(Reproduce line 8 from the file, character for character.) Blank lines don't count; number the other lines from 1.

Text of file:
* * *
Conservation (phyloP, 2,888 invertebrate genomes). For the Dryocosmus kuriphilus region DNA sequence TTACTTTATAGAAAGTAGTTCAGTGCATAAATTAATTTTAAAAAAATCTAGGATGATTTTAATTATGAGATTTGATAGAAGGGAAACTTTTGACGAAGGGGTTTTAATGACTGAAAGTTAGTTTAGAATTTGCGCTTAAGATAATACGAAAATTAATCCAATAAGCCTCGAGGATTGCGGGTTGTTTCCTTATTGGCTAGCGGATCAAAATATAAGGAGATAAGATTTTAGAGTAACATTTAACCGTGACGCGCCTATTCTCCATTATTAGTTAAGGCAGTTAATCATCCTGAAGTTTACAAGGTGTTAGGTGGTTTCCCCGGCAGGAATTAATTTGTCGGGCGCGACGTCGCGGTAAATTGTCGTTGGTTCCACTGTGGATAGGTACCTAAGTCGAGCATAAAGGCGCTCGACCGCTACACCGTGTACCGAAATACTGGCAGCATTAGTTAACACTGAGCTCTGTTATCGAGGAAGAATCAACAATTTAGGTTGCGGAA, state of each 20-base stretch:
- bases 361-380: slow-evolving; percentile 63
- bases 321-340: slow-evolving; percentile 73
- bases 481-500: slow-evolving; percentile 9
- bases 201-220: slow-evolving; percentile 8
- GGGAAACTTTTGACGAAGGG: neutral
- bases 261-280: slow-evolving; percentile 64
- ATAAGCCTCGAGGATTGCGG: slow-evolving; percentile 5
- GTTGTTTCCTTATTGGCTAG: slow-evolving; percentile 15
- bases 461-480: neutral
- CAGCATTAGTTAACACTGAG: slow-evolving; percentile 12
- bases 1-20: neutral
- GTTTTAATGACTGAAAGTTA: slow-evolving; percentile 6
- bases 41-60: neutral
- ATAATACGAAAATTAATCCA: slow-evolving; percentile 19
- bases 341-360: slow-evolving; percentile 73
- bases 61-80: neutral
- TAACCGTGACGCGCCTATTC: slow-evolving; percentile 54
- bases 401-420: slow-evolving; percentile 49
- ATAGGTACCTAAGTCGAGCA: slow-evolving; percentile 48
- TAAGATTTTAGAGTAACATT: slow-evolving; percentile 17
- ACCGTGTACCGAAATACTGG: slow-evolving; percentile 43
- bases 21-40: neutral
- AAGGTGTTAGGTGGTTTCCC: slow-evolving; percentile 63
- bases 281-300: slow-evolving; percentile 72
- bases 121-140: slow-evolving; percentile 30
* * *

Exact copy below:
- ATAAGCCTCGAGGATTGCGG: slow-evolving; percentile 5